How Depression Changes Your Brain And How to Reverse It

An estimated 350 million people of all ages worldwide suffer from this mentally debilitating disease known as depression.

Depression can literally change your brain, altering the neural pathways and synapses and shrinking the size of your hippocampus, an area of the brain that regulates emotions and memory.

Mentally, you probably feel foggy and exhausted, as your brain must work harder to process information and feelings. If you don’t feel well mentally, it can take a toll on every other area of your life.

Depression can make you feel disconnected from the world around you, helpless to make any sort of change, and paralyzed by the thoughts inside your head.

To deal with this health condition many people unfortunately turn to prescription drugs as a temporary answer, but we still don’t know the long-term effects of these powerful drugs. Instead of medicating ourselves, we can turn to more natural remedies that often work better than even pills can.



  • People with depression generally have a smaller hippocampus.

Researchers  found that 65% of the depressed patients had a smaller hippocampus; however, those just experiencing their first episode of depression did not have this shrinkage. These findings suggest that recurring episodes of depression might cause the shrinkage of the hippocampus.

Previous studies have found evidence of hippocampus shinkage, however, this study aimed to figure out if the shrinkage caused the depression, or vice versa. They got their answer: first comes the depression, then the brain damage.

  • There is a connection between the heart and the brain

Our feelings become coded into our heart’s electromagnetic field, and the heart can actually send signals to the brain that tell it how to react. So, the researchers found that when you experience negative emotions, this can create chaos in the brain.

Now that you know that your emotions play a huge part in how your brain reacts to stimuli, we thought we’d bring up another common misconception when it comes to depression. Just like most people don’t realize that their feelings play a huge part in their mental health, many of them likely don’t know that the “chemical imbalance” theory regarding depression doesn’t add up when it comes to science.

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  1. Change your thoughts from NEGATIVE TO POSITIVE

The brain can change and adapt based on our thoughts and emotions, and in turn, how we perceive stimuli. Highly malleable and changeable, the brain can actually form new synapses and pathways based on new knowledge, skills, or thought processes. In other words, what we think matters greatly, as these thoughts literally create our brain chemistry, and therefore, our reality. The mind contains great power, as demonstrated by the following study.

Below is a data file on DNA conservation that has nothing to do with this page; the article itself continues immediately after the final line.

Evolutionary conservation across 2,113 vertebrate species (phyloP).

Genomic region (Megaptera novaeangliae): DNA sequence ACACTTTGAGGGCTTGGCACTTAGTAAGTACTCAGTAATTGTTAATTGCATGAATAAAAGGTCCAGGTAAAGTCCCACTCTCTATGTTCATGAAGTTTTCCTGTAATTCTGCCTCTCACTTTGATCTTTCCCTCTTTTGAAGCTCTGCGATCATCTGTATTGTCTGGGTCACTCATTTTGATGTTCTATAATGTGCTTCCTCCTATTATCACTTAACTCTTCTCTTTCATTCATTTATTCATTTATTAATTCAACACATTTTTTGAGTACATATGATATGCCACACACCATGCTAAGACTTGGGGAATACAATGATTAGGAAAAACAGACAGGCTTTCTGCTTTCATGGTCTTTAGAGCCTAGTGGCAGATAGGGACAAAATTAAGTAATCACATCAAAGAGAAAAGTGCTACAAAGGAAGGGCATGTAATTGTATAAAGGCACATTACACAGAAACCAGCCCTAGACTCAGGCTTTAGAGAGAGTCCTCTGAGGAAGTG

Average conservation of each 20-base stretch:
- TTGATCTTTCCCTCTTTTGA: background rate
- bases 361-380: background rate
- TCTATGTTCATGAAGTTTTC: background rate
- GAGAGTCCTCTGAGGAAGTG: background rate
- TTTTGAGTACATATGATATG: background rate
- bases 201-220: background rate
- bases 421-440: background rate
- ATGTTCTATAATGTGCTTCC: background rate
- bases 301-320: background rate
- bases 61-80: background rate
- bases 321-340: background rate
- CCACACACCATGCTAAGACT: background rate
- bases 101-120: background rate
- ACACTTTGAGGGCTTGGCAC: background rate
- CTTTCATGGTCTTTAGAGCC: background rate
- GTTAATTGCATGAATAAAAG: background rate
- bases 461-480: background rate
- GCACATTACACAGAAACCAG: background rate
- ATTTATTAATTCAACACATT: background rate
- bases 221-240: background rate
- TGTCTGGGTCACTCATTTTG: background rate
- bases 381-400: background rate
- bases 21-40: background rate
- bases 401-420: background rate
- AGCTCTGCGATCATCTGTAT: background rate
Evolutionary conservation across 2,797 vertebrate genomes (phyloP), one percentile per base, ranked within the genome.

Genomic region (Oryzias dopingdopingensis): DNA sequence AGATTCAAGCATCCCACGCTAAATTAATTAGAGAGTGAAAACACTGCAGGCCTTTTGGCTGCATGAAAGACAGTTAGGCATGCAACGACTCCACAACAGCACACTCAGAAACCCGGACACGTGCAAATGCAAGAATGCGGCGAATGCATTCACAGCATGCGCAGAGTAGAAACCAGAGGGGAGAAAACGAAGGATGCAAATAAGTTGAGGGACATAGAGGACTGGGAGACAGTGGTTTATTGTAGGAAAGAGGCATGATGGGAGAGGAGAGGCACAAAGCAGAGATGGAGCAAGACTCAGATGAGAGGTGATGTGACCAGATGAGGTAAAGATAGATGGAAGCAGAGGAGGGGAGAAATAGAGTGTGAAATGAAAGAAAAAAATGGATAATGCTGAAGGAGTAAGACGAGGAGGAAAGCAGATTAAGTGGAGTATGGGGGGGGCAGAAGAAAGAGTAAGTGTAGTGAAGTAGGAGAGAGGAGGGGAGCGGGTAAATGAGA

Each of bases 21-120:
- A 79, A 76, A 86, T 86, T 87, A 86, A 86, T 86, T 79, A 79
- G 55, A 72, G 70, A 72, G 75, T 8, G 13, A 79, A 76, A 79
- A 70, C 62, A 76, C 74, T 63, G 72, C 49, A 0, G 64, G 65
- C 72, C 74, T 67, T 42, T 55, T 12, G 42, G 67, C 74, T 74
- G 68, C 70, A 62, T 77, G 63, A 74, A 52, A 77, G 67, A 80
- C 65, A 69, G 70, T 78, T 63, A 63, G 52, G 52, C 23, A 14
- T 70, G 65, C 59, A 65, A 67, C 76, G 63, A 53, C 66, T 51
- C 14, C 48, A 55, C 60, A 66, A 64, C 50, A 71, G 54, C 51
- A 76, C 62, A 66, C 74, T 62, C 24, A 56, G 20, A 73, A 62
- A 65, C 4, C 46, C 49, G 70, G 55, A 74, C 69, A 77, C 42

There was a research made on three groups of patients. The third group received a “fake” surgery; the doctors sedated the patients, made incisions, and splashed salt water on the knees just like they would do in a real surgery. Then, they sewed up the incisions just like normal. All three groups went through a rehab program together, and upon completion, researchers found that the placebo group had improved just as much as the others had.

So, if the brain can make us think we just had knee surgery to correct the pain in our knees, why can’t we utilize this power in treating depression? We can, it just takes willpower and dedication to change our brains. However, changing just a few of your thoughts per day by focusing your attention toward them will go a long way in helping you reverse depression.

  1. Practise Medtitation

Finally, you have to take care of your mind if you want it to work properly.

Many studies have found the link between positive mental health and meditation or some other type of mindfulness exercise. By focusing your attention on the present moment and just sinking into the bliss that each uninterrupted second of meditation allows, you can actually restructure your brain and eliminate depression. In fact, many studies have found meditation to rival medication in treating depression.

3. Consume a Healthy Diet

In general, stay away from processed, GMO, or highly refined foods.

  • Stick to nature in order to get the most health benefits from your food; go for raw, organic fruits and vegetables, and raw, unsalted nuts and seeds, if possible.
  • Eliminate or greatly reduce sugary, processed, altered foods in order to keep your brain healthy.
  • Try to limit consumption of white flours, sugars, breads, and other grains. Your brain and your stomach have more to do with each other than you’d think, so if you want a clean mind, focus on adopting a clean diet

4. Be more active: EXERCISE!

Exercise – one of the most effective, yet underutilized, treatments for depression. Studies have shown how lack of exercise can actually cause depression. In fact, according to an article from Dr. Mercola,

“Women who sat for more than seven hours a day were found to have a 47 percent higher risk of depression than women who sat for four hours or less per day. Those who didn’t participate in any physical activity at all had a 99 percent higher risk of developing depression than women who exercised. Indeed, exercise is perhaps one of the most effective yet underutilized treatments for depression.”

Here is a video you should look at:



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